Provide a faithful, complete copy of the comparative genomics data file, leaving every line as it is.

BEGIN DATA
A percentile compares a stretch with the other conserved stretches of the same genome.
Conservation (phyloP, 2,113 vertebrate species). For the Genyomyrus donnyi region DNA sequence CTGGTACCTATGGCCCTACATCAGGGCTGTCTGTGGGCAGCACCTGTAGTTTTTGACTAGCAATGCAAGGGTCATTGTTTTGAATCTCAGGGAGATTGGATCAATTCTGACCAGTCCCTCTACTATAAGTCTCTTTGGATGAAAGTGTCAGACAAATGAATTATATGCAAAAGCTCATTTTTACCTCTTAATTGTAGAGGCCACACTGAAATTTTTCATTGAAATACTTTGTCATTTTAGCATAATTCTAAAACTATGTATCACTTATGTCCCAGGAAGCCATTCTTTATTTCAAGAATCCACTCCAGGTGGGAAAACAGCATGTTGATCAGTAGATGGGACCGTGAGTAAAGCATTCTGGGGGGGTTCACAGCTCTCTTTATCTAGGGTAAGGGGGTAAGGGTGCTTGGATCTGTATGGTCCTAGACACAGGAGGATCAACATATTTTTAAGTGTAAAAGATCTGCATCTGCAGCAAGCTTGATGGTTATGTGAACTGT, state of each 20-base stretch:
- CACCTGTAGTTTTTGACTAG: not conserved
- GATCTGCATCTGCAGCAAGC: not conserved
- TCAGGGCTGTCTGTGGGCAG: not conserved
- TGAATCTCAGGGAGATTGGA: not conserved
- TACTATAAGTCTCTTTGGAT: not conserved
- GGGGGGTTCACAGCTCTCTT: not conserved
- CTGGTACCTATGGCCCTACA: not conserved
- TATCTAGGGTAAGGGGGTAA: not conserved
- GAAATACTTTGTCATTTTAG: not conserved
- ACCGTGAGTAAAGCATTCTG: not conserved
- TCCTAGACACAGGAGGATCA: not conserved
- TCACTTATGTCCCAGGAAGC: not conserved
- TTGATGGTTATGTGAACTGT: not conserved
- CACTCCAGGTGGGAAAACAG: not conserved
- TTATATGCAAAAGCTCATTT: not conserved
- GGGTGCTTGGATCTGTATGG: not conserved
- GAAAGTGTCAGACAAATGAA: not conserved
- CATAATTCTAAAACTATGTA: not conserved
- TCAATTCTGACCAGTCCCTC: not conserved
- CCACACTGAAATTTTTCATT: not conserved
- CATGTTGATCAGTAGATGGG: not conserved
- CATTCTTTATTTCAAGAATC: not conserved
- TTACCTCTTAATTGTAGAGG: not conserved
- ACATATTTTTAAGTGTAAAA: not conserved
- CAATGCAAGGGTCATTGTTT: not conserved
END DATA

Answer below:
A percentile compares a stretch with the other conserved stretches of the same genome.
Conservation (phyloP, 2,113 vertebrate species). For the Genyomyrus donnyi region DNA sequence CTGGTACCTATGGCCCTACATCAGGGCTGTCTGTGGGCAGCACCTGTAGTTTTTGACTAGCAATGCAAGGGTCATTGTTTTGAATCTCAGGGAGATTGGATCAATTCTGACCAGTCCCTCTACTATAAGTCTCTTTGGATGAAAGTGTCAGACAAATGAATTATATGCAAAAGCTCATTTTTACCTCTTAATTGTAGAGGCCACACTGAAATTTTTCATTGAAATACTTTGTCATTTTAGCATAATTCTAAAACTATGTATCACTTATGTCCCAGGAAGCCATTCTTTATTTCAAGAATCCACTCCAGGTGGGAAAACAGCATGTTGATCAGTAGATGGGACCGTGAGTAAAGCATTCTGGGGGGGTTCACAGCTCTCTTTATCTAGGGTAAGGGGGTAAGGGTGCTTGGATCTGTATGGTCCTAGACACAGGAGGATCAACATATTTTTAAGTGTAAAAGATCTGCATCTGCAGCAAGCTTGATGGTTATGTGAACTGT, state of each 20-base stretch:
- CACCTGTAGTTTTTGACTAG: not conserved
- GATCTGCATCTGCAGCAAGC: not conserved
- TCAGGGCTGTCTGTGGGCAG: not conserved
- TGAATCTCAGGGAGATTGGA: not conserved
- TACTATAAGTCTCTTTGGAT: not conserved
- GGGGGGTTCACAGCTCTCTT: not conserved
- CTGGTACCTATGGCCCTACA: not conserved
- TATCTAGGGTAAGGGGGTAA: not conserved
- GAAATACTTTGTCATTTTAG: not conserved
- ACCGTGAGTAAAGCATTCTG: not conserved
- TCCTAGACACAGGAGGATCA: not conserved
- TCACTTATGTCCCAGGAAGC: not conserved
- TTGATGGTTATGTGAACTGT: not conserved
- CACTCCAGGTGGGAAAACAG: not conserved
- TTATATGCAAAAGCTCATTT: not conserved
- GGGTGCTTGGATCTGTATGG: not conserved
- GAAAGTGTCAGACAAATGAA: not conserved
- CATAATTCTAAAACTATGTA: not conserved
- TCAATTCTGACCAGTCCCTC: not conserved
- CCACACTGAAATTTTTCATT: not conserved
- CATGTTGATCAGTAGATGGG: not conserved
- CATTCTTTATTTCAAGAATC: not conserved
- TTACCTCTTAATTGTAGAGG: not conserved
- ACATATTTTTAAGTGTAAAA: not conserved
- CAATGCAAGGGTCATTGTTT: not conserved